Saw palmetto is a very popular herb with men over 40. It is often used to treat Benign Prostatic Hyperplasia (BPH) and it’s symptoms, like painful urination and the need to urinate frequently. Another popular use of this herb is to treat male pattern baldness by reducing the body’s levels of dihydrotestosterone (DHT). Too much DHT is believed to be what causes hair loss.
​Ginkgo Biloba has been used for thousands of years in herbal medicine. Probably first used by the Chinese, today it is used widely in both the United States and Europe. Ginkgo actually comes from the leaves of a the Ginkgo tree, while probably not an herb you would plant in your garden I still think it's a great herb to include in our list of herbs. Over the years Ginkgo Biloba has gained a reputation of being beneficial to the brain. According to the University of Maryland Medical Center the two main constituents found in Ginkgo are flavonoids and terpenoids, both are antioxidants. Flavonoids have been shown to aid in the protection of nerves, heart, and blood vessels. Terpenoids are probably where ginkgo gains it's reputation for being beneficial to the brain, terpenoids help improve blood flow to the brain by dilating blood vessels and prevents platelets from sticking to each other.
This mushroom has a long history of use in Chinese herbalism. It is considered a great tonic for building physical strength and endurance. There is a substance in cordyceps which dilates the lung’s airways, providing more oxygen to the blood. For this fact it is very popular with athletes. This healing mushroom is also used to treat asthma, cough and bronchitis. It possesses anti-inflammatory properties and has the ability to relax the bronchial walls. It’s a great immune system booster as well.
I’m gonna try the ginger with honey and lemon juice – sounds promising. I’m currently having a bad cough (very dry) for about 2 wks now. I know for sure it’s not pneumonia or other serious infections because I’m physically active and fit with no breathing difficulty except this coughing which is so annoying. Have been trying various forms of cough medicine from clinics but no help at all. Thanks for sharing these remedies.
Since herbs are food and not medicine, you can take them any time you want. Of course you wouldn’t want to take an energizing herb like ginseng right at bedtime or sedative herbs first thing in the morning. You can decide for yourself if you prefer to take herbs with or without a meal. Do what works best for you. Some herbs work better on an empty stomach. You’ll have to read the label on the supplement bottle to see what is the recommended way of taking them.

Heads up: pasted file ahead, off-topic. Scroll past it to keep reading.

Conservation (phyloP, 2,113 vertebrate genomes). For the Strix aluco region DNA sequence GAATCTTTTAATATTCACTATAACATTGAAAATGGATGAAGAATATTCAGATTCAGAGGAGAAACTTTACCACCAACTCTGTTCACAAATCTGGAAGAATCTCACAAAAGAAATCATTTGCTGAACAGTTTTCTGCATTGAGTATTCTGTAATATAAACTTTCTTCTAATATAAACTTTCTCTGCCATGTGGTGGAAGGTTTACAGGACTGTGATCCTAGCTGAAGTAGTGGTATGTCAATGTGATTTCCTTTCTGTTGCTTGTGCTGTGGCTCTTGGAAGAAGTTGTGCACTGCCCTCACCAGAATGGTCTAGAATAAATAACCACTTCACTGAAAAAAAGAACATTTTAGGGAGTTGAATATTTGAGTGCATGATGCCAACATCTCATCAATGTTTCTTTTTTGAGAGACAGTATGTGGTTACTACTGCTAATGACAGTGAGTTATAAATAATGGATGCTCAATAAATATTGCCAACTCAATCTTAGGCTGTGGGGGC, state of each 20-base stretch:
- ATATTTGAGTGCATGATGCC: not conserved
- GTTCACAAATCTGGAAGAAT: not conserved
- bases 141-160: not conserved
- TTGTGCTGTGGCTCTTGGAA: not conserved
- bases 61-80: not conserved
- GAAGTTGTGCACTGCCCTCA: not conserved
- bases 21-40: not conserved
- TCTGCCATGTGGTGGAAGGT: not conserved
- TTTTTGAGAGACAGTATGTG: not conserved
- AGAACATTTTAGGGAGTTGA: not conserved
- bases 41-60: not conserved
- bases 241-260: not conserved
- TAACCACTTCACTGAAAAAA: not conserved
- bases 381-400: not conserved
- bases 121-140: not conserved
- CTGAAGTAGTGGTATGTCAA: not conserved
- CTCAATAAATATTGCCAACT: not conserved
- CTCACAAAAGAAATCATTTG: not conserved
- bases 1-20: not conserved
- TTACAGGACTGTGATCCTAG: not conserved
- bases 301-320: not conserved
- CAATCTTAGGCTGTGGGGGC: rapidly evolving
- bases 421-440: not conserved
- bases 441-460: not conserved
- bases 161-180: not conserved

Echinacea can be taken as a tincture, tablet, or capsule to help speed up the recovery time of colds, chest infections, and sore throats. For sore throats gargle a diluted tincture of echinacea to help ease the symptoms. Like I mentioned earlier echinacea can be used to treat tooth aches, all you need to do is chew on the root. I can remember doing this in high school when we practiced range judging, and it is a very effective way of treating a tooth ache. A more desirable method however might be to turn the root into a tea rather than chewing on it.
Dayton Medical Center, run by Martin Dayton, MD DO, in Sunny Isles Beach FL integrates holistic, alternative and mainstream conventional medicine to treat cancer, arteriosclerosis, arthritis, neurological disorders including MS, and general conditions. They specialize in preventive medicine including Insulin Potentiation Therapy, Poly MVA, Cantron, QiGong, low dose Naltrexone, chelation therapy, cell therapy, therapeutic nutrition, IV's, and oxidation therapy. Their website is www.daytonmedical.com and their phone number is (305) 931-8484.

Eating a clove or two of fresh garlic a day may indeed keep the doctor away, in part because it has immune-boosting, antibacterial, antiviral, and anti-fungal effects. Many of garlic's therapeutic effects are derived from its sulfur-containing compounds, such as allicin, which are also what give it its characteristic smell. In general, garlic's benefits fall into four main categories:
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